1-minute email’s Return on Effort = a much larger arbitrary value, let’s say 100% for this example.
This is a very simple example of one action that took up a big part of my day with zero return on effort, and another that took 2 minutes that yielded a much better return. There are many actions that yield a high return on effort.
Here are 3 specific ones that I will discuss in-depth:
Sales Engineers are part of the sales world. Unless SEs are treated like demo jockeys, account planning should be part of our job description. The reason that would yield a high return on effort is due to the fact that being part of the account planning would give Sales Engineers direction. Whenever I was involved in the account planning sessions with my salesperson, I was able to plan my action items after the fact. I knew which customers to reach out to, and when to ask the right questions. Without that, I might be reaching out to the customers who have no budget or need, which would yield zero return on effort.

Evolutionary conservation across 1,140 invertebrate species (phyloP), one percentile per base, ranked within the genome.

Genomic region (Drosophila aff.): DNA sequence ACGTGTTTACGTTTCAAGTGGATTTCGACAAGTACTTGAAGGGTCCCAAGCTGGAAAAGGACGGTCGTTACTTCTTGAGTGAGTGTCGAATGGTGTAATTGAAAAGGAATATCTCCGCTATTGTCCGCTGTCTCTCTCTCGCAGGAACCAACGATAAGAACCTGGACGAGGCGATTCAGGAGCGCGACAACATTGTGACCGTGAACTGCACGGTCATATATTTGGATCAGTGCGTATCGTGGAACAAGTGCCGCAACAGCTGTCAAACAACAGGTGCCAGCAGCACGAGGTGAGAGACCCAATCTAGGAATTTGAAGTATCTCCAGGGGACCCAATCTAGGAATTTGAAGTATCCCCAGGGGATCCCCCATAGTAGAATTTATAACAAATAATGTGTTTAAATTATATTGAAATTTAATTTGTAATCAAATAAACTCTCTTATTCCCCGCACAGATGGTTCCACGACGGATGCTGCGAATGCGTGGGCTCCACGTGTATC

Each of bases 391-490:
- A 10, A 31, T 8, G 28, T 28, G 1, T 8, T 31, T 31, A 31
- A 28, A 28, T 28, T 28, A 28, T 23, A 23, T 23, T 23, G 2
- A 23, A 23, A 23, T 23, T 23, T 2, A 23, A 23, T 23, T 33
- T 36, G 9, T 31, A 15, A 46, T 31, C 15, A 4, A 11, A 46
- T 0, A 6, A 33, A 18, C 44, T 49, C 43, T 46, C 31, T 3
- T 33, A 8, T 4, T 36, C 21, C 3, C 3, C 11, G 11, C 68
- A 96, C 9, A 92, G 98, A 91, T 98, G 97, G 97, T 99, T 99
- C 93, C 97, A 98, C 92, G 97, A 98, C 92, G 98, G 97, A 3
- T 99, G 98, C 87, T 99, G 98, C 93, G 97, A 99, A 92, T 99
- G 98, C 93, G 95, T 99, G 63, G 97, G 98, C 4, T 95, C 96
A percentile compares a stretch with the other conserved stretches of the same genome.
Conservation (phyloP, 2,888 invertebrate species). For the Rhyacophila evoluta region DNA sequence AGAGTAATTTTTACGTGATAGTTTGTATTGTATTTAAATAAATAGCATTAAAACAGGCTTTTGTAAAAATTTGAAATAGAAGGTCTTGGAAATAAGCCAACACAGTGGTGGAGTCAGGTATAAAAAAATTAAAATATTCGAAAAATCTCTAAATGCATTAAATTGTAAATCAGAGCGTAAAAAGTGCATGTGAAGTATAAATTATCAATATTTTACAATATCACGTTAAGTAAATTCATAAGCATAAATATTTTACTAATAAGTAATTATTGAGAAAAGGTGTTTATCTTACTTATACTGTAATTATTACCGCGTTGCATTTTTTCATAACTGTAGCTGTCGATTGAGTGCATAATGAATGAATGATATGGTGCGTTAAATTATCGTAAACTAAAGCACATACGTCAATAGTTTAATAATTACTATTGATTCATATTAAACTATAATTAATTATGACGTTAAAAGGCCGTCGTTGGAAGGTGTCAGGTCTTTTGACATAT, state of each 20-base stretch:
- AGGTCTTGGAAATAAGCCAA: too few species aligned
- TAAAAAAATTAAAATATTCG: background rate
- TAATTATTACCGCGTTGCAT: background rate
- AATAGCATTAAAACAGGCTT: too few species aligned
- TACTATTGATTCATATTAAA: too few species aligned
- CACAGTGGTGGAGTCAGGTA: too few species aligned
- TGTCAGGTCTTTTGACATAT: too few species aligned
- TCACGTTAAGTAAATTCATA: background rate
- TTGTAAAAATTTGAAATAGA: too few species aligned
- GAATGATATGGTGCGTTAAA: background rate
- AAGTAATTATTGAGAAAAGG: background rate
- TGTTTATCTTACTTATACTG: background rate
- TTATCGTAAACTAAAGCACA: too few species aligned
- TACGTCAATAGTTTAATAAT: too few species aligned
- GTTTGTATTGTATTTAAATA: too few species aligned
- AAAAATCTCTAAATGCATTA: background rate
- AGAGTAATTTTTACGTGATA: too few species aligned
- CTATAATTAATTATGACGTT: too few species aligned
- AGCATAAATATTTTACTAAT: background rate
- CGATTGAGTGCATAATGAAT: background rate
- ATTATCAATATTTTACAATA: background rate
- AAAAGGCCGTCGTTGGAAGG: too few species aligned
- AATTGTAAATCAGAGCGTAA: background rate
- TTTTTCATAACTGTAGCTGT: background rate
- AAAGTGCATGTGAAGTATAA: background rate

Another part of planning is to spend a few minutes before I’m done work planning the next day, or early in the morning planning the day ahead. That moves me from a reactionary mode to a proactive mode. I don’t need anyone to tell me what to do; I know exactly what I’m supposed to be doing.
Mark Cuban, the billionaire owner of the Dallas Mavericks, did not start off as a billionaire. He actually started selling into an industry that he didn’t know much about. However, every time he was set to meet a customer, he would read every magazine and every article because he had the imposter syndrome. When he’d show up to the meeting, he’d actually know more than the customer about their own business.